Professors Michael Dawson and William Julius Wilson and Reverend Eugene Rivers spoke at the Harvard Bookstore sponsored discussion on The Future of Black Politics at the Brattle Theatre on Wednesday evening.
Black political organizers should seek to address their causes to minorities of many ethnicities rather than focus only on the black community, Harvard professor William Julius Wilson argued during a panel discussion on black politics.
Wilson, a University Professor, said that public dialogue which emphasizes economic and social problems that affect broad swaths of society will ultimately strengthen the foundation of black mobilization.
The panel, held on Wednesday night at Brattle Theatre, also featured University of Chicago political science professor Michael C. Dawson and Reverend Eugene F. Rivers III ’83.The panelists discussed how the black community should organize in the 21st century.
Dawson pointed out that just as the black community needs supporters of other ethnicities, multiracial efforts must reach out to black leaders.
“A prerequisite for multiracial involvement,” Dawson said, “is first getting the participation of black people.”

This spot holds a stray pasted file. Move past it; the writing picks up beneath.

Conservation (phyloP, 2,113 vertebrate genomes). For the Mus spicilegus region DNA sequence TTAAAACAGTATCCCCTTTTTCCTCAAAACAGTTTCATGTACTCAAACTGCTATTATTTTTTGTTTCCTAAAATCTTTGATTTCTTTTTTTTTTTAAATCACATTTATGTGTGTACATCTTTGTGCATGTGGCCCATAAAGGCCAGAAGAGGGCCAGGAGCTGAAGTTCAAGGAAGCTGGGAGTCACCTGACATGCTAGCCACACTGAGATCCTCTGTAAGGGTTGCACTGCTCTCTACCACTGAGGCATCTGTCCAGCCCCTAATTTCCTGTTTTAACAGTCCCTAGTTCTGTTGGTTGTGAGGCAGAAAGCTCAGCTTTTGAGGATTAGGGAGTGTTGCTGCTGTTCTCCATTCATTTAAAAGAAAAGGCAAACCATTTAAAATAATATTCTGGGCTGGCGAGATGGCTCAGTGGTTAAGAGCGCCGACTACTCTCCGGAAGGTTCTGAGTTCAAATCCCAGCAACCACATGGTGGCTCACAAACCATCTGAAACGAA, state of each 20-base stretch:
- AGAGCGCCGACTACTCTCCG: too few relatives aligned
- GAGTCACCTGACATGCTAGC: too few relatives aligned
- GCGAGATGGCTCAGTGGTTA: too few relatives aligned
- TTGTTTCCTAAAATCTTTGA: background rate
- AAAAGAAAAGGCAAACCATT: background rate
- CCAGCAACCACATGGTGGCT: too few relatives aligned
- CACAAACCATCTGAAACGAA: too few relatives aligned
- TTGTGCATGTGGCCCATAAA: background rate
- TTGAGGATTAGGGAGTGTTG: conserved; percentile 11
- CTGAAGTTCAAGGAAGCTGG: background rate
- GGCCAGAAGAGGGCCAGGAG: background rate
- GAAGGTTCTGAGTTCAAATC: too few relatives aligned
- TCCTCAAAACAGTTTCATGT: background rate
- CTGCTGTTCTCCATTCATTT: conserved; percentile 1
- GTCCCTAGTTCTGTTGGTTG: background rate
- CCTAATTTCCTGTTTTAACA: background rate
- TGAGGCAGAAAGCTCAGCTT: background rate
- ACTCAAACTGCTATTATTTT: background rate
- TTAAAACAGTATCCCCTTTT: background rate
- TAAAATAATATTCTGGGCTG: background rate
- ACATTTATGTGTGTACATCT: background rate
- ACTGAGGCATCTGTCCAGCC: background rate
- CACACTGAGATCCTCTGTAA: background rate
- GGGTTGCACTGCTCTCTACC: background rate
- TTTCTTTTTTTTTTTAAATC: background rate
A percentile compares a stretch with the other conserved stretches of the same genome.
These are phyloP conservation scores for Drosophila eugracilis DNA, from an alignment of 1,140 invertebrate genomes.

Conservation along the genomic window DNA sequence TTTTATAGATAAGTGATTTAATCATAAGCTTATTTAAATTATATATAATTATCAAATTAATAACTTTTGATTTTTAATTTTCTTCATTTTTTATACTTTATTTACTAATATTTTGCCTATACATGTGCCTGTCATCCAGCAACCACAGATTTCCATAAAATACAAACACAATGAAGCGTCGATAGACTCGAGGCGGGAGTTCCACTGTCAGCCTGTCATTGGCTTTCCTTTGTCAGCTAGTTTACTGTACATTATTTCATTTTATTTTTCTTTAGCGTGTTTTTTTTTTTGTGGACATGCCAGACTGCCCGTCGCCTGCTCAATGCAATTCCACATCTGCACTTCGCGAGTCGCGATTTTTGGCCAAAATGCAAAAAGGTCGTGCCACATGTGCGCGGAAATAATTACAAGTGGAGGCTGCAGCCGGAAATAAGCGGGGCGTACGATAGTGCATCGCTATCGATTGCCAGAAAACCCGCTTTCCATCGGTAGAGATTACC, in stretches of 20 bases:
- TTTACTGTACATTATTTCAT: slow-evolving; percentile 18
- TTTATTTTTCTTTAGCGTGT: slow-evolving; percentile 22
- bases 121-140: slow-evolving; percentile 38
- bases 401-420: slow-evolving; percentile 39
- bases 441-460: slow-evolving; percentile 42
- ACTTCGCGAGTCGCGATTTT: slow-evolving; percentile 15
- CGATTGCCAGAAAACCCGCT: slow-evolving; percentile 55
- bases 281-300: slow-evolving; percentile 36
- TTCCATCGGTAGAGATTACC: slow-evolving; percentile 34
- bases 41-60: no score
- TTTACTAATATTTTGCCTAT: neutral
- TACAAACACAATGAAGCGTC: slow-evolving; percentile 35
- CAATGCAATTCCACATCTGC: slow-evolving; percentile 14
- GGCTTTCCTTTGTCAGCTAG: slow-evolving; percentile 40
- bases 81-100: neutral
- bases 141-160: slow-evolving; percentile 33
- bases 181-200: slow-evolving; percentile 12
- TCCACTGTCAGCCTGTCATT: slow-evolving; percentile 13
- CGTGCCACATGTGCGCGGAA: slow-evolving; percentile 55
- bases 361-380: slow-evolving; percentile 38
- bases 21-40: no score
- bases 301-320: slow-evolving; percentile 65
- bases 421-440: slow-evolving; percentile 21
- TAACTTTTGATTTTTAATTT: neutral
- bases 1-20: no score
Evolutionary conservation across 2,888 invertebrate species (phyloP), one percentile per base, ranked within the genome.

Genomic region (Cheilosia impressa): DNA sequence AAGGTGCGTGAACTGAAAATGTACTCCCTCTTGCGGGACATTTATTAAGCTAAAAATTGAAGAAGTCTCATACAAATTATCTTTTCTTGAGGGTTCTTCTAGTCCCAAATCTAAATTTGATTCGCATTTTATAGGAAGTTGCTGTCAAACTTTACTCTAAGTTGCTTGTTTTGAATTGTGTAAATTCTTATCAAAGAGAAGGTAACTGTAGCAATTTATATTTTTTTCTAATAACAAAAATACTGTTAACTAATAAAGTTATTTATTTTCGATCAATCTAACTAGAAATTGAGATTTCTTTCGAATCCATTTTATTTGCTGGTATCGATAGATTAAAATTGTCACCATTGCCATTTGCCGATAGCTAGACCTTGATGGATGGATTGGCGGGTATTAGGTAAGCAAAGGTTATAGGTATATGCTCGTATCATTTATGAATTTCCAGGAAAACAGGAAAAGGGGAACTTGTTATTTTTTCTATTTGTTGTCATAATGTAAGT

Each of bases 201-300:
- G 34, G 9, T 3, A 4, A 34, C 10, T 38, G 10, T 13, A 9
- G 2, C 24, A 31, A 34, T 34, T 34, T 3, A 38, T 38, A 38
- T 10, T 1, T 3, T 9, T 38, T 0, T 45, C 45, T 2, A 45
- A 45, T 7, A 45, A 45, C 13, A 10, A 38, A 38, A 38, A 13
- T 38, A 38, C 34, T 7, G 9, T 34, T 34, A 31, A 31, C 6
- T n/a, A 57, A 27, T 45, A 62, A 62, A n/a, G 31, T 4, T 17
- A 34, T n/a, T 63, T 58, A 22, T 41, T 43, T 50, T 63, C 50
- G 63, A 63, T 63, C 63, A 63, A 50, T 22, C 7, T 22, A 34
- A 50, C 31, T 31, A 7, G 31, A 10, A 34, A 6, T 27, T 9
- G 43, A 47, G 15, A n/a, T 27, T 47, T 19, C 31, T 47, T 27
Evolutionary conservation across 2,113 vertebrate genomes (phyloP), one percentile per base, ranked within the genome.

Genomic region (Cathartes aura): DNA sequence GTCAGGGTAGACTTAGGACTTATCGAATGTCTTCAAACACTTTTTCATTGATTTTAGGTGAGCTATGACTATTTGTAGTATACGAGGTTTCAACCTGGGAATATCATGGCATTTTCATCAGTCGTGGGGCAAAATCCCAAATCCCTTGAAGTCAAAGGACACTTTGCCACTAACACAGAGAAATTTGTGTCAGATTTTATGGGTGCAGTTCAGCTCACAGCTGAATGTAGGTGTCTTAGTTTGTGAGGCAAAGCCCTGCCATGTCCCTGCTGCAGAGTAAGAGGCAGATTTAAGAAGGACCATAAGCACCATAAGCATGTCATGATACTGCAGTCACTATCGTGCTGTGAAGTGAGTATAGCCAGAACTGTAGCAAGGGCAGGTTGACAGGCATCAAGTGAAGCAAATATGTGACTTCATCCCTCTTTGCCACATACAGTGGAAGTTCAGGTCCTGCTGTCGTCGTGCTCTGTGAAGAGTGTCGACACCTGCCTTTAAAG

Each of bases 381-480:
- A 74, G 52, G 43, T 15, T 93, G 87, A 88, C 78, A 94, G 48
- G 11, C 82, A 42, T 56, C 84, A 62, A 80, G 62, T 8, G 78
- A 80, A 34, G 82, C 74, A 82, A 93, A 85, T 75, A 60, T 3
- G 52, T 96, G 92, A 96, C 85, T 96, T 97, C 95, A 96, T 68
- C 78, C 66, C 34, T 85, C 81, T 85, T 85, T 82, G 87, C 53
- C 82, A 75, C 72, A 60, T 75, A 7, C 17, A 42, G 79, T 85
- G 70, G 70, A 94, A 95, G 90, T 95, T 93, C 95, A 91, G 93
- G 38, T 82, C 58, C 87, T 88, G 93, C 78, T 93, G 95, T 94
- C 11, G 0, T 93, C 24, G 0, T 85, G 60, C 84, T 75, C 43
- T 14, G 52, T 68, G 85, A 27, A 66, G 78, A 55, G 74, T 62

Wilson and Dawson both said that a current tendency to present the black community’s problems as a matter of race alone is not conducive to successfully achieving black political goals.
“If leaders in the African-American community see these problems separate from those facing all Americans, they will be less likely to join other groups seeking economic and social reform,” Wilson said. “What I would like to see is black leaders join with other progressive groups and come up with the kind of legislation that would improve the conditions of many Americans.”
Wilson, who teaches African and African American Studies 115: “HBO’s The Wire and Its Contribution to Understanding Urban Inequality,” also commented on the transformation of America’s densely populated neighborhoods to abandoned zones, as depicted in the television series he teaches about.
“Inner-city neighborhoods suffer from a lack of social organization,” Wilson said. “They suffer from incredible joblessness—which fosters increased drug use and the breakup of families.”
The panelists also discussed President Barack Obama’s leadership, stressing what they deemed the overall success of his administration’s push for public charter schools despite charges that the schools are ineffective.
“Obama has gotten a lot of criticism because public charter schools challenge institutional entrenchment,” Wilson argued. “If you look at the charter schools of Boston and New York, they are incredibly successful. And these are schools that are made up predominately of underprivileged African Americans.”